How do you calculate the percentage of prepositional phrases and infinitive phrases?
Sanjay's question refers to an answer of mine, where I cite the Chicago Manual of Style's advice concerning usage of prepositions. CMoS seems to calculate their recommendation thus:
w = total number of words
p = number of prepositions (this number includes both prepositions that stand alone and those that introduce phrases; it also includes "to" except when it is used as an infinitive marker)
% of prepositions = p/w
Because infinitive markers add to the bumpy rhythm that prepositional phrases cause, I add those into the calculation.
i = number of infinitive markers ("to")
% of prepositions and infinitives = (p+i)/w
I hope this helps.
|link||answered Nov 01 '12 at 17:52 Jeff Pribyl Grammarly Fellow|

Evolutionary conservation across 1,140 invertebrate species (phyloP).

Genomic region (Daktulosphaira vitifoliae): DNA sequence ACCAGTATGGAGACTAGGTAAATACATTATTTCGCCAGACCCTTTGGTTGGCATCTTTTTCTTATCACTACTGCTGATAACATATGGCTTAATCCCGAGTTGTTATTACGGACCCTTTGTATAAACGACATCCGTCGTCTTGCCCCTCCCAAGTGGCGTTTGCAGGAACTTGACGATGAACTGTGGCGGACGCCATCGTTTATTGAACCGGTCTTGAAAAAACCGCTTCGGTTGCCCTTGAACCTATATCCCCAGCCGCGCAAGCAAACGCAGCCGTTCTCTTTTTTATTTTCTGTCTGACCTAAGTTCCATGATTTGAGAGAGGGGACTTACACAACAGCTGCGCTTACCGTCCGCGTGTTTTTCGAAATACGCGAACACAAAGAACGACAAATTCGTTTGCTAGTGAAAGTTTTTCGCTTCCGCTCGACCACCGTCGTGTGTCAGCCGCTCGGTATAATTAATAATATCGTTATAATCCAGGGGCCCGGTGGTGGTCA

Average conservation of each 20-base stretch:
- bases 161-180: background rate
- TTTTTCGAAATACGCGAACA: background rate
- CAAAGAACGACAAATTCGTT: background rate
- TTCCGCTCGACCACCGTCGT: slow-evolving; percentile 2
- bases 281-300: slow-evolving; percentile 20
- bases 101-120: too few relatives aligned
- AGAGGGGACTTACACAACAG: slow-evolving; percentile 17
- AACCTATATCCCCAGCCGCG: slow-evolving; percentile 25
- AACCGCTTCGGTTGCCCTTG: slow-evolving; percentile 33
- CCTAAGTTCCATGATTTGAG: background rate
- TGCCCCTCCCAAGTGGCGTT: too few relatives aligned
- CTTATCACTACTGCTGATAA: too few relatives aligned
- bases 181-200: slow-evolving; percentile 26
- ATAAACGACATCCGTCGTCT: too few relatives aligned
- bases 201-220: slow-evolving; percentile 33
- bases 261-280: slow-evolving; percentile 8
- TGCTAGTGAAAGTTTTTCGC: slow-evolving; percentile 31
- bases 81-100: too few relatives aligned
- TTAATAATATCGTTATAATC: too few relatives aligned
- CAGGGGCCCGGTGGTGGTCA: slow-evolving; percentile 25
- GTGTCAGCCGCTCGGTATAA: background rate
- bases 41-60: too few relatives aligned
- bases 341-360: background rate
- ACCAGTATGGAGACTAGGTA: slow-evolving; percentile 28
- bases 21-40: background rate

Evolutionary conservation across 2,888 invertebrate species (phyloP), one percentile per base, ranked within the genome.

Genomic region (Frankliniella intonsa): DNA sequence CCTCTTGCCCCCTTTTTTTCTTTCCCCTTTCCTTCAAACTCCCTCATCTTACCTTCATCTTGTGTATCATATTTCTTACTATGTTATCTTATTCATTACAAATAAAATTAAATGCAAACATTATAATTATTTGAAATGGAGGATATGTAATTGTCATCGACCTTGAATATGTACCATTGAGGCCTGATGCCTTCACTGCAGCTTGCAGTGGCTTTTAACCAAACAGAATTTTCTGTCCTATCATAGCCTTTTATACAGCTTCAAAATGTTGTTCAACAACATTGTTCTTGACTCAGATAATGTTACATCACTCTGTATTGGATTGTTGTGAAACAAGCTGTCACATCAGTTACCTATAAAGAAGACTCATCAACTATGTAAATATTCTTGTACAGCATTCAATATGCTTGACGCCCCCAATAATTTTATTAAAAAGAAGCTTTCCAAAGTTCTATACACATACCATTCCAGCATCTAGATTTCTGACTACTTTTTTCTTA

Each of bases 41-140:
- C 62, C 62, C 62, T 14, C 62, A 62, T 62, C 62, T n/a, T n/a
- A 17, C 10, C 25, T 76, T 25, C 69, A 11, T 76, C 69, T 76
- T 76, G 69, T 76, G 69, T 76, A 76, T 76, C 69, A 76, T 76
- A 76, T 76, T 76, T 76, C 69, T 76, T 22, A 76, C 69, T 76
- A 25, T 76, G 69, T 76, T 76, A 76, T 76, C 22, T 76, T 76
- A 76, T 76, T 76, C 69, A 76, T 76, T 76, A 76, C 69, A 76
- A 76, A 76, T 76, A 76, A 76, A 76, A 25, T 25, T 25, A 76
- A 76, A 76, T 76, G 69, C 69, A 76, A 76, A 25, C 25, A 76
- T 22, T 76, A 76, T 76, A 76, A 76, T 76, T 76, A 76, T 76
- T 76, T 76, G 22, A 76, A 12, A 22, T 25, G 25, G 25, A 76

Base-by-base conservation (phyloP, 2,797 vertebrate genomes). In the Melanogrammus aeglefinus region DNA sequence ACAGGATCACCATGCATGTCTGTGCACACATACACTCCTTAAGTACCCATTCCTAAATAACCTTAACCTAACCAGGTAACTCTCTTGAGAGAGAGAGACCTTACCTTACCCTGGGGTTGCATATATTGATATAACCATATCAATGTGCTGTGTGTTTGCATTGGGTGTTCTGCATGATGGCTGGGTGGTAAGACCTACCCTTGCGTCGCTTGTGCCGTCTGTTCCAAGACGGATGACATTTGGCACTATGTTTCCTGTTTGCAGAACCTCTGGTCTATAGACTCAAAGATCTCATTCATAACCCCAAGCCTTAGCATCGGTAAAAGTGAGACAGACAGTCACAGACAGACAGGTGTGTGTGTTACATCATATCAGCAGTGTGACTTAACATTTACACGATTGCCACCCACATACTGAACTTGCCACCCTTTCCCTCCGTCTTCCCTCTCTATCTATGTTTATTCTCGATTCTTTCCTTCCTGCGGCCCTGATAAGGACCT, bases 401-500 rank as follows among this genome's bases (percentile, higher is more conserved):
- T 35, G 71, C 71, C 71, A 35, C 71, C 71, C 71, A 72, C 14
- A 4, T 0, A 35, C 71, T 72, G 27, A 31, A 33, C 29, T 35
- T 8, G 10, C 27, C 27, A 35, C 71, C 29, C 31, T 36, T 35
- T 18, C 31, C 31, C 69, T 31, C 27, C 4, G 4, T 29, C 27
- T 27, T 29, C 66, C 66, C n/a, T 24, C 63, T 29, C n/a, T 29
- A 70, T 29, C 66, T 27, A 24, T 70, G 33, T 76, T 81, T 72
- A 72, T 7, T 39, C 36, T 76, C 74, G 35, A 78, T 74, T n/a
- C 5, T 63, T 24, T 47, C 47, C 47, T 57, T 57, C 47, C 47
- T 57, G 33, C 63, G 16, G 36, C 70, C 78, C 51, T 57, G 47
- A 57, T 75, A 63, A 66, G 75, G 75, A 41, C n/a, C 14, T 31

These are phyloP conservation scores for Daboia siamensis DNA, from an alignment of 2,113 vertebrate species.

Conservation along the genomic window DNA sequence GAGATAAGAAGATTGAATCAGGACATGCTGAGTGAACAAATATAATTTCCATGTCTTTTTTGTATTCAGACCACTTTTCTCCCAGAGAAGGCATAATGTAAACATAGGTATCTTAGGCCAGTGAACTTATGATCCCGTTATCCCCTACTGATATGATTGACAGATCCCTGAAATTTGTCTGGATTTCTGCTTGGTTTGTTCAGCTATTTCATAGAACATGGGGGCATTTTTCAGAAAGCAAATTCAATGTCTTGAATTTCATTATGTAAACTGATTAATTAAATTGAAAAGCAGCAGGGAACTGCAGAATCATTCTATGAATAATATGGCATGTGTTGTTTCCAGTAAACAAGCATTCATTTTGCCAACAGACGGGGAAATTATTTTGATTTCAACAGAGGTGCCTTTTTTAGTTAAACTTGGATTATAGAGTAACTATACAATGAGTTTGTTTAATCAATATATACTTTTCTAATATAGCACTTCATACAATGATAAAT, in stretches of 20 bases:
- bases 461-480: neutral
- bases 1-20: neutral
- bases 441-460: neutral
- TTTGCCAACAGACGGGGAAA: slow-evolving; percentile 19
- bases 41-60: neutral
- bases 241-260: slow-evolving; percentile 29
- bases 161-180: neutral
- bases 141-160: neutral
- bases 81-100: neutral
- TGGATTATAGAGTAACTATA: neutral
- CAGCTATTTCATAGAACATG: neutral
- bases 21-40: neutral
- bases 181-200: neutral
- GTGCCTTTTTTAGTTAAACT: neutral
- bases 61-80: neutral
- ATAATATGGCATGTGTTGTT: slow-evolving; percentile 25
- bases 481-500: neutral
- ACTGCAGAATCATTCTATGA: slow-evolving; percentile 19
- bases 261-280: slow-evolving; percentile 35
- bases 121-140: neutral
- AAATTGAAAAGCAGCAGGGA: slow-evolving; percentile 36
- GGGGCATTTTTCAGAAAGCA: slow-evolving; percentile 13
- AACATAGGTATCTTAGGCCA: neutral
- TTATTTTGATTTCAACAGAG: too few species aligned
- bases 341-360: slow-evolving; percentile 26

The next question is, 'Calculate each as a percentage of what?' The 'what' is the critical number. If the percentages are in relation to one another, you could add the total number of prepositional phrases and infinitive phrases together, and divide the total into each one.
p=total number of prepostional phrases
i=total number of infinitive phrases
% of infinitive phrases = i/(p+i)
% of prep. phrases = p/(p+i)
|link||answered Nov 01 '12 at 16:15 Lewis Neidhardt Grammarly Fellow|
Hero of the day
Person voted on the most questions.